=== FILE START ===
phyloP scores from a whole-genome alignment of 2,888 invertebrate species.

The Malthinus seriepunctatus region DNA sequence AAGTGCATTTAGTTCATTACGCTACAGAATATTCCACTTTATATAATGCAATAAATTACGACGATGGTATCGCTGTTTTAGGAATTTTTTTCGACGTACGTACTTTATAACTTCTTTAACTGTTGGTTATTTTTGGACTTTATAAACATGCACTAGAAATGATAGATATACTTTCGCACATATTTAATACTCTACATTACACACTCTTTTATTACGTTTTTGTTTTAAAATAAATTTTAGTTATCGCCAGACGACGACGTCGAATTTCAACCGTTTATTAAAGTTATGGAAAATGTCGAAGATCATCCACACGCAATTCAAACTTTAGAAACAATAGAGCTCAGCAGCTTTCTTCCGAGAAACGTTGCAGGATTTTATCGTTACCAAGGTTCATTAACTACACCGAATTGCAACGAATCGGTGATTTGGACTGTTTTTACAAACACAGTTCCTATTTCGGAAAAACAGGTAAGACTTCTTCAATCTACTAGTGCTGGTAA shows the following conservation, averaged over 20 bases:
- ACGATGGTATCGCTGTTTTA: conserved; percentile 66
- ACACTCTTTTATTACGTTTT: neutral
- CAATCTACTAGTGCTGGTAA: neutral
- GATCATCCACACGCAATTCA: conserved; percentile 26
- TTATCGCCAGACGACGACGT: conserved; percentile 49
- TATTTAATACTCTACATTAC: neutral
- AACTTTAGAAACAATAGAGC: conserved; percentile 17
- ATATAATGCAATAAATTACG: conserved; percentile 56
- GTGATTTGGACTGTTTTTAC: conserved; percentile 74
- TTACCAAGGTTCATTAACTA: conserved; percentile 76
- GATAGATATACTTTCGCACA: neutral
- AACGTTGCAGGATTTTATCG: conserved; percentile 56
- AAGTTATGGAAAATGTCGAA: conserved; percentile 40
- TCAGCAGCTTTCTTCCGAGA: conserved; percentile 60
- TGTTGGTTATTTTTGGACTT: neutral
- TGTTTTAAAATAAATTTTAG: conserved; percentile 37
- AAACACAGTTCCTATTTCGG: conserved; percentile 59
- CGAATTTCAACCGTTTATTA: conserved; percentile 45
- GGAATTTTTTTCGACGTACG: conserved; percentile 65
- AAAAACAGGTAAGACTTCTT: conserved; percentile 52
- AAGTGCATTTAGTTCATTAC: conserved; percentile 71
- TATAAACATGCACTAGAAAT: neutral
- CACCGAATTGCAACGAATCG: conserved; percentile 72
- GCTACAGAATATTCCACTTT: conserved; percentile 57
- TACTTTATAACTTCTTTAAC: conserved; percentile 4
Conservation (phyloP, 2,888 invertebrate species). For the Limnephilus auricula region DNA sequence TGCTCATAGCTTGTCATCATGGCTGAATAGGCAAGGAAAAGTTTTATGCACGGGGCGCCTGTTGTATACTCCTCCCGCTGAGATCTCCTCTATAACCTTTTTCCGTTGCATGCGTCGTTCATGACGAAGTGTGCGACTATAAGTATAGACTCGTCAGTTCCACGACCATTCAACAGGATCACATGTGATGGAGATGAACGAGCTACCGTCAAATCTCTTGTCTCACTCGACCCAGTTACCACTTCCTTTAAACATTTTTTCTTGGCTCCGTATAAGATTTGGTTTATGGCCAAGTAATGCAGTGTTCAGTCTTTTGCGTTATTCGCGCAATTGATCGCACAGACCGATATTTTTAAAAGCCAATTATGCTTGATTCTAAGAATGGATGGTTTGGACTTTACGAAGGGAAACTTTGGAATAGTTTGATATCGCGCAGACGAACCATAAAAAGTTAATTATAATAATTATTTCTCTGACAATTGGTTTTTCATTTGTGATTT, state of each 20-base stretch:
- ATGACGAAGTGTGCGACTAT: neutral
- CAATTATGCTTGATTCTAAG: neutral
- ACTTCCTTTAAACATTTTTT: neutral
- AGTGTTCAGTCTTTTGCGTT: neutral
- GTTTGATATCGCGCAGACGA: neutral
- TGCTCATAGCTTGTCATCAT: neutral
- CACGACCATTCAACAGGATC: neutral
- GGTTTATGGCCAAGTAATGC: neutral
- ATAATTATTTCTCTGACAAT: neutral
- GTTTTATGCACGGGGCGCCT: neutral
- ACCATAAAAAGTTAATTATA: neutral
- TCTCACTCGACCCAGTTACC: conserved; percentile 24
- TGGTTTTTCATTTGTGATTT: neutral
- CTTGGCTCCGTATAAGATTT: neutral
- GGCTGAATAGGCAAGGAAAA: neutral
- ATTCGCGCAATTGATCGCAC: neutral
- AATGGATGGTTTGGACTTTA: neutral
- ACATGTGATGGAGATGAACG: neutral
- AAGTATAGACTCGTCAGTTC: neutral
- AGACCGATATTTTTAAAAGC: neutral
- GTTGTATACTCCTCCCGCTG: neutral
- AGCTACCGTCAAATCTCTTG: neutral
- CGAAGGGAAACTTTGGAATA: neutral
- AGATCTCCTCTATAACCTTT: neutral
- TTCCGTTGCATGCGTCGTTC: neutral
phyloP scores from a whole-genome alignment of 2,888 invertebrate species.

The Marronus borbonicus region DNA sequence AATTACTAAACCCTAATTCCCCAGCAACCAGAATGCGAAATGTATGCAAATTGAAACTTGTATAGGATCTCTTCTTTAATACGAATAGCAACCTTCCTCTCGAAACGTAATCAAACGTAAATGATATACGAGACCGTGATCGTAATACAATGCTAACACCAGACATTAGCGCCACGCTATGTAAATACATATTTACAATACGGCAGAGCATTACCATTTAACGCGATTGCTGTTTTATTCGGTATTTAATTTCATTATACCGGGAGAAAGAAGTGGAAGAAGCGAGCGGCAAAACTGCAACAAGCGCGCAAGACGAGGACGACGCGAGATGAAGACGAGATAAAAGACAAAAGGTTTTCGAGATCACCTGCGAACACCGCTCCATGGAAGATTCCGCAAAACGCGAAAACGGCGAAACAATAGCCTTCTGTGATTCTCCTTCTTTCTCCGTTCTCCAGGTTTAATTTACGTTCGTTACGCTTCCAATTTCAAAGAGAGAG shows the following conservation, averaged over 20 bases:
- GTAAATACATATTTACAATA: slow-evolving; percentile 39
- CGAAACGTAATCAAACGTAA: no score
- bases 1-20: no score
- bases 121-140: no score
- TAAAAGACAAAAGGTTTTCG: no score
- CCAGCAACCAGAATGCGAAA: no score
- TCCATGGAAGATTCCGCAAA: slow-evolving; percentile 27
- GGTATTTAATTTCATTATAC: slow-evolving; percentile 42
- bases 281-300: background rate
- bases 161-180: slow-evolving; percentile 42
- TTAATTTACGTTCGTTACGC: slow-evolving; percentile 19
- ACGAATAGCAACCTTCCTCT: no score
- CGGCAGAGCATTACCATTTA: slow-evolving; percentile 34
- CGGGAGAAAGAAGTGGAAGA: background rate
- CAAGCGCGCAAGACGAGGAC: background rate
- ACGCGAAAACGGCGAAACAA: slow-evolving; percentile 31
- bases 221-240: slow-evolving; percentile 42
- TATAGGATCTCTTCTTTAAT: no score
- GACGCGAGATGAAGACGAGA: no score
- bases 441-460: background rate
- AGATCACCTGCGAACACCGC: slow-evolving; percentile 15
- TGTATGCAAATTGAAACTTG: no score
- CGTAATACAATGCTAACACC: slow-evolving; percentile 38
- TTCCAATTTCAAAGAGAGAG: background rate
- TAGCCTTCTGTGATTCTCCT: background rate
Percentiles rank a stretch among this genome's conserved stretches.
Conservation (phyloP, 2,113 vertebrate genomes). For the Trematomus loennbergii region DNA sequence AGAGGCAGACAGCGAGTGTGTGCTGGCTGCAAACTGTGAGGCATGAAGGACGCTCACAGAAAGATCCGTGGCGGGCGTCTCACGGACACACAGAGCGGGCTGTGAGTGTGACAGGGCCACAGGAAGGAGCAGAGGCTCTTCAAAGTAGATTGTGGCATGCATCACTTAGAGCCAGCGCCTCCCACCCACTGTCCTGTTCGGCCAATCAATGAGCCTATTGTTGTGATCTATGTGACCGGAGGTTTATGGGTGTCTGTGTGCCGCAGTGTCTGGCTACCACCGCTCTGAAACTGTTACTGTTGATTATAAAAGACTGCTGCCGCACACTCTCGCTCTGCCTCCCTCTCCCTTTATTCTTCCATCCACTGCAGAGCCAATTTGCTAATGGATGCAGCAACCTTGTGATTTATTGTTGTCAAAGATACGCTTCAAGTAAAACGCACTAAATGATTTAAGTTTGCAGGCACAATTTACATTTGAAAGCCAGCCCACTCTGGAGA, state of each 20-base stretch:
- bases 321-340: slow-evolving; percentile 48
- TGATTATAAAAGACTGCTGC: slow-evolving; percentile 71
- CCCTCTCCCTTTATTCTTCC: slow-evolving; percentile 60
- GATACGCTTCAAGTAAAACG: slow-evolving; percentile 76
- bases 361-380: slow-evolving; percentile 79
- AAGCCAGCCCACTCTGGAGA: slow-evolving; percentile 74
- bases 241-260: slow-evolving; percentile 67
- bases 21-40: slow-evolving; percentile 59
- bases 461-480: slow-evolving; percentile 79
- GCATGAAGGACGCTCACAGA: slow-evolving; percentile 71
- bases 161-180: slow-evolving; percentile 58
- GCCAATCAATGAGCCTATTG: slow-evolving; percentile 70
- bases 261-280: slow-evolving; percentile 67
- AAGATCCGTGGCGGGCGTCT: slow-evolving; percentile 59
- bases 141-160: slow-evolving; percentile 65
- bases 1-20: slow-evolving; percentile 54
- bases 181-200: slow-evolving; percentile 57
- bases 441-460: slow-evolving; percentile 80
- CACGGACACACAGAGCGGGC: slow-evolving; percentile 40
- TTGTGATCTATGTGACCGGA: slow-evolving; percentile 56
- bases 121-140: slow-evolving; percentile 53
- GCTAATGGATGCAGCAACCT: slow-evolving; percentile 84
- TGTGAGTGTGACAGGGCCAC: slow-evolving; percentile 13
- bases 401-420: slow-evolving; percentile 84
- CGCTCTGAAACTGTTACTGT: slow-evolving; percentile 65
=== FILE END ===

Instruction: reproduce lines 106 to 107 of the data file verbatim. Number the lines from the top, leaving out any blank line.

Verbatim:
- bases 401-420: slow-evolving; percentile 84
- CGCTCTGAAACTGTTACTGT: slow-evolving; percentile 65